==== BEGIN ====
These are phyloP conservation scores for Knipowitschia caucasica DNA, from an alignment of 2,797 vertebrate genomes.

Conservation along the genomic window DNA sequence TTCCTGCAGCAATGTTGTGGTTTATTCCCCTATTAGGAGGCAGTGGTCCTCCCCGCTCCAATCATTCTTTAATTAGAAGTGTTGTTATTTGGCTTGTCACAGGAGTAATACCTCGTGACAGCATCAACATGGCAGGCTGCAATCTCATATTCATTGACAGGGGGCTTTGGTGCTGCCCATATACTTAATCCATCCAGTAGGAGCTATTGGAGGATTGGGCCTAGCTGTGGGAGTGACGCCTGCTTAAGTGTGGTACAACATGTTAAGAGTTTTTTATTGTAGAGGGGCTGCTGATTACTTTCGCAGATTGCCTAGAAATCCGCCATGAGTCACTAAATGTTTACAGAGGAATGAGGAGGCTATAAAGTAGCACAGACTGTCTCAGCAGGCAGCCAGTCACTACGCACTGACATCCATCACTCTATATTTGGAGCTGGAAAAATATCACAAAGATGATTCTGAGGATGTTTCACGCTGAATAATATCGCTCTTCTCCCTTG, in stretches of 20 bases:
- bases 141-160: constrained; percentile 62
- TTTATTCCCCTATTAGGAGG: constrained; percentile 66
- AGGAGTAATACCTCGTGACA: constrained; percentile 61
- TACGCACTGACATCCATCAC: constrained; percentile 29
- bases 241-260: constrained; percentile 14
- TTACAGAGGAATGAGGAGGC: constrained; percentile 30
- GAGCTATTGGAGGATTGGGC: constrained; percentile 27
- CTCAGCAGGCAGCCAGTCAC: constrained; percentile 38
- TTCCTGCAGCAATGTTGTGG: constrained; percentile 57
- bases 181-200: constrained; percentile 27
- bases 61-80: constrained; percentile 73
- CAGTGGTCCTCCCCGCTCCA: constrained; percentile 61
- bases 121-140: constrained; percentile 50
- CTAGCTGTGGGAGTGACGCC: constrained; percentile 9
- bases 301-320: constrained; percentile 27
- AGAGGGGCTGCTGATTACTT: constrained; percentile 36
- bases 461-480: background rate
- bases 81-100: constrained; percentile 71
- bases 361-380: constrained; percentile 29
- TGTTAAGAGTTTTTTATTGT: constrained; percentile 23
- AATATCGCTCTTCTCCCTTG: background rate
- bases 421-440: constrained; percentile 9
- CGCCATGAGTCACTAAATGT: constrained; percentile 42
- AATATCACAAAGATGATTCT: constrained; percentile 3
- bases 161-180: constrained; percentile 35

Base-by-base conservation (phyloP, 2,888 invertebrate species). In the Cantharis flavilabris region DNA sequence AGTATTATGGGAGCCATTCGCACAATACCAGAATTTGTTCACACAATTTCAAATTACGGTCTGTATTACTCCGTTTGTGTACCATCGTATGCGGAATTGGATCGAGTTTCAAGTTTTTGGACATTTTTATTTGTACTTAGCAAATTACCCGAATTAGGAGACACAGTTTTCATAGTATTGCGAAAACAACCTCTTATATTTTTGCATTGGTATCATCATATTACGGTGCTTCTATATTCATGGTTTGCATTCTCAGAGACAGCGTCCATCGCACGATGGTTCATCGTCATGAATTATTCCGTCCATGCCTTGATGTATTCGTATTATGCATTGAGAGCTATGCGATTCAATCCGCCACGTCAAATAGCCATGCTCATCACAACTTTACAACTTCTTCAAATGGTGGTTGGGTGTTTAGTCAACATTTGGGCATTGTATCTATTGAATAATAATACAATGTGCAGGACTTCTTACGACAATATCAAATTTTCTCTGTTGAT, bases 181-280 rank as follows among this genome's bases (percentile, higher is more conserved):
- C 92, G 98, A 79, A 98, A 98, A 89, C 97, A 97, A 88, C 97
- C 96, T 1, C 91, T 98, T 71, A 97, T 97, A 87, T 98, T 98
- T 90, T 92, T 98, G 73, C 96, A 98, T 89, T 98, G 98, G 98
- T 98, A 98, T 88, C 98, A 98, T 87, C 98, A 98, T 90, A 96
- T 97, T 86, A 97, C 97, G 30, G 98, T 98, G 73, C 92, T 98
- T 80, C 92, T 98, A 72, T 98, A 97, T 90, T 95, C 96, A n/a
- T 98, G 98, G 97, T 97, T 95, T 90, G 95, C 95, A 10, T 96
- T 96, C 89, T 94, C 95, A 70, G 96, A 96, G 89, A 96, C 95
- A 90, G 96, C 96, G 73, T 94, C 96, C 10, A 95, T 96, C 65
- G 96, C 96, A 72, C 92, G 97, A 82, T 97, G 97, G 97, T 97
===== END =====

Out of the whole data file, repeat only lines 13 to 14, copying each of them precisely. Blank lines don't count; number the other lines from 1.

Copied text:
- bases 61-80: constrained; percentile 73
- CAGTGGTCCTCCCCGCTCCA: constrained; percentile 61